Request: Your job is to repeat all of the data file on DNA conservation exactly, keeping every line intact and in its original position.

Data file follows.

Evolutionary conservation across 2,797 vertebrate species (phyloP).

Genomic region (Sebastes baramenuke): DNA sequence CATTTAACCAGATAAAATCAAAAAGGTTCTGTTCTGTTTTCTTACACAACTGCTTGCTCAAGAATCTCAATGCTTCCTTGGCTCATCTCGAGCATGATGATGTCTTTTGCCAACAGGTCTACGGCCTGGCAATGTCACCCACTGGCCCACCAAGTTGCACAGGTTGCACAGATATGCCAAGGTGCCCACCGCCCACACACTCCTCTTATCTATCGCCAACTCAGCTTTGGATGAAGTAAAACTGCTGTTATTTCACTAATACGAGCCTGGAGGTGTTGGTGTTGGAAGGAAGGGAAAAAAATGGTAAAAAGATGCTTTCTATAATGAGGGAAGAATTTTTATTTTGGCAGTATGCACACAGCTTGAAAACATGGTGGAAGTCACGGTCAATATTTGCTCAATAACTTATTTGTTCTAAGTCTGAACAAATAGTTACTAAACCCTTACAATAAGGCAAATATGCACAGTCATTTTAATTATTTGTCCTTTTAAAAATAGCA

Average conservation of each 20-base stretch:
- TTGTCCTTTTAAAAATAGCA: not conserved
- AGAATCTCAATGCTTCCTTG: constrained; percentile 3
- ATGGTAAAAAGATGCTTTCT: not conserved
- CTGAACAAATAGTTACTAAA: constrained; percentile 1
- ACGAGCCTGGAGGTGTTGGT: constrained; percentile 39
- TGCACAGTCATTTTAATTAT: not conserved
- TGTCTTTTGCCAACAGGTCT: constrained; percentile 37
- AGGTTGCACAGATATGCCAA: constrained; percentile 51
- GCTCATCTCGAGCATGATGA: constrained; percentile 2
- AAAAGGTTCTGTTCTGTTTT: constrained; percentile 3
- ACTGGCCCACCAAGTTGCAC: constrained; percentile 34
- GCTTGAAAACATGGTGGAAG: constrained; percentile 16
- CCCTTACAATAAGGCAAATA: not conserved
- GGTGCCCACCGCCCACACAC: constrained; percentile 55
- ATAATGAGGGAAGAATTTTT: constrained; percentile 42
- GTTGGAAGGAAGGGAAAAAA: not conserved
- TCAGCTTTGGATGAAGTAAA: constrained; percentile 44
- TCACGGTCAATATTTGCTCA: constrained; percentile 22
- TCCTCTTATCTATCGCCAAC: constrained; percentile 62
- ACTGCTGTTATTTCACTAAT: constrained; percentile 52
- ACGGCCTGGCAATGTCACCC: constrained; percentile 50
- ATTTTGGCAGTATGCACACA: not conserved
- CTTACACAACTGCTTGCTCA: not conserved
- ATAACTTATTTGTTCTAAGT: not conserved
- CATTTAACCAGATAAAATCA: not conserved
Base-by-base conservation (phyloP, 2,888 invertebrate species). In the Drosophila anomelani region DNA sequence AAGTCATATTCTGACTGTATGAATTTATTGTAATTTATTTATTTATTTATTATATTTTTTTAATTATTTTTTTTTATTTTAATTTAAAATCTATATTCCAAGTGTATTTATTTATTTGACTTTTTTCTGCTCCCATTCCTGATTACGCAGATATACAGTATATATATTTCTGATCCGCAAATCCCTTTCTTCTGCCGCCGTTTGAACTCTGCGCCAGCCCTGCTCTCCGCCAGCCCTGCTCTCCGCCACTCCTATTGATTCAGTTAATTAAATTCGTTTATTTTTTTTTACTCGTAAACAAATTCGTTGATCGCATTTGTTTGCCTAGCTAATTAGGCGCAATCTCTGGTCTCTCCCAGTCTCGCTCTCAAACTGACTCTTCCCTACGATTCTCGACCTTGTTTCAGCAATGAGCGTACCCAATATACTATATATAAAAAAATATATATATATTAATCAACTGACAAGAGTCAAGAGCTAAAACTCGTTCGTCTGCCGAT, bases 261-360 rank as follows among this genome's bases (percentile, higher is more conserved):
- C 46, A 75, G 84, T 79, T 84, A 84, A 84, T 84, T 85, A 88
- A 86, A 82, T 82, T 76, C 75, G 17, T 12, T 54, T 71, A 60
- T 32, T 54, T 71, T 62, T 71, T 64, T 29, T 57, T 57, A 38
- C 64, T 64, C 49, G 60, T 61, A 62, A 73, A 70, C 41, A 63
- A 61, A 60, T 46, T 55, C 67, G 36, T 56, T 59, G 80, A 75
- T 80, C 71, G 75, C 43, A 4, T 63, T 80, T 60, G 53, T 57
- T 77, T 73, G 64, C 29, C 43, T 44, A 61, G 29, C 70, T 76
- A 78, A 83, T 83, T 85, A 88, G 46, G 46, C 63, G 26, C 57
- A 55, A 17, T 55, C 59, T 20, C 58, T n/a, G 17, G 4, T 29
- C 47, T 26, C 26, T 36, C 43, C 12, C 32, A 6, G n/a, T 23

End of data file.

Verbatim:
Evolutionary conservation across 2,797 vertebrate species (phyloP).

Genomic region (Sebastes baramenuke): DNA sequence CATTTAACCAGATAAAATCAAAAAGGTTCTGTTCTGTTTTCTTACACAACTGCTTGCTCAAGAATCTCAATGCTTCCTTGGCTCATCTCGAGCATGATGATGTCTTTTGCCAACAGGTCTACGGCCTGGCAATGTCACCCACTGGCCCACCAAGTTGCACAGGTTGCACAGATATGCCAAGGTGCCCACCGCCCACACACTCCTCTTATCTATCGCCAACTCAGCTTTGGATGAAGTAAAACTGCTGTTATTTCACTAATACGAGCCTGGAGGTGTTGGTGTTGGAAGGAAGGGAAAAAAATGGTAAAAAGATGCTTTCTATAATGAGGGAAGAATTTTTATTTTGGCAGTATGCACACAGCTTGAAAACATGGTGGAAGTCACGGTCAATATTTGCTCAATAACTTATTTGTTCTAAGTCTGAACAAATAGTTACTAAACCCTTACAATAAGGCAAATATGCACAGTCATTTTAATTATTTGTCCTTTTAAAAATAGCA

Average conservation of each 20-base stretch:
- TTGTCCTTTTAAAAATAGCA: not conserved
- AGAATCTCAATGCTTCCTTG: constrained; percentile 3
- ATGGTAAAAAGATGCTTTCT: not conserved
- CTGAACAAATAGTTACTAAA: constrained; percentile 1
- ACGAGCCTGGAGGTGTTGGT: constrained; percentile 39
- TGCACAGTCATTTTAATTAT: not conserved
- TGTCTTTTGCCAACAGGTCT: constrained; percentile 37
- AGGTTGCACAGATATGCCAA: constrained; percentile 51
- GCTCATCTCGAGCATGATGA: constrained; percentile 2
- AAAAGGTTCTGTTCTGTTTT: constrained; percentile 3
- ACTGGCCCACCAAGTTGCAC: constrained; percentile 34
- GCTTGAAAACATGGTGGAAG: constrained; percentile 16
- CCCTTACAATAAGGCAAATA: not conserved
- GGTGCCCACCGCCCACACAC: constrained; percentile 55
- ATAATGAGGGAAGAATTTTT: constrained; percentile 42
- GTTGGAAGGAAGGGAAAAAA: not conserved
- TCAGCTTTGGATGAAGTAAA: constrained; percentile 44
- TCACGGTCAATATTTGCTCA: constrained; percentile 22
- TCCTCTTATCTATCGCCAAC: constrained; percentile 62
- ACTGCTGTTATTTCACTAAT: constrained; percentile 52
- ACGGCCTGGCAATGTCACCC: constrained; percentile 50
- ATTTTGGCAGTATGCACACA: not conserved
- CTTACACAACTGCTTGCTCA: not conserved
- ATAACTTATTTGTTCTAAGT: not conserved
- CATTTAACCAGATAAAATCA: not conserved
Base-by-base conservation (phyloP, 2,888 invertebrate species). In the Drosophila anomelani region DNA sequence AAGTCATATTCTGACTGTATGAATTTATTGTAATTTATTTATTTATTTATTATATTTTTTTAATTATTTTTTTTTATTTTAATTTAAAATCTATATTCCAAGTGTATTTATTTATTTGACTTTTTTCTGCTCCCATTCCTGATTACGCAGATATACAGTATATATATTTCTGATCCGCAAATCCCTTTCTTCTGCCGCCGTTTGAACTCTGCGCCAGCCCTGCTCTCCGCCAGCCCTGCTCTCCGCCACTCCTATTGATTCAGTTAATTAAATTCGTTTATTTTTTTTTACTCGTAAACAAATTCGTTGATCGCATTTGTTTGCCTAGCTAATTAGGCGCAATCTCTGGTCTCTCCCAGTCTCGCTCTCAAACTGACTCTTCCCTACGATTCTCGACCTTGTTTCAGCAATGAGCGTACCCAATATACTATATATAAAAAAATATATATATATTAATCAACTGACAAGAGTCAAGAGCTAAAACTCGTTCGTCTGCCGAT, bases 261-360 rank as follows among this genome's bases (percentile, higher is more conserved):
- C 46, A 75, G 84, T 79, T 84, A 84, A 84, T 84, T 85, A 88
- A 86, A 82, T 82, T 76, C 75, G 17, T 12, T 54, T 71, A 60
- T 32, T 54, T 71, T 62, T 71, T 64, T 29, T 57, T 57, A 38
- C 64, T 64, C 49, G 60, T 61, A 62, A 73, A 70, C 41, A 63
- A 61, A 60, T 46, T 55, C 67, G 36, T 56, T 59, G 80, A 75
- T 80, C 71, G 75, C 43, A 4, T 63, T 80, T 60, G 53, T 57
- T 77, T 73, G 64, C 29, C 43, T 44, A 61, G 29, C 70, T 76
- A 78, A 83, T 83, T 85, A 88, G 46, G 46, C 63, G 26, C 57
- A 55, A 17, T 55, C 59, T 20, C 58, T n/a, G 17, G 4, T 29
- C 47, T 26, C 26, T 36, C 43, C 12, C 32, A 6, G n/a, T 23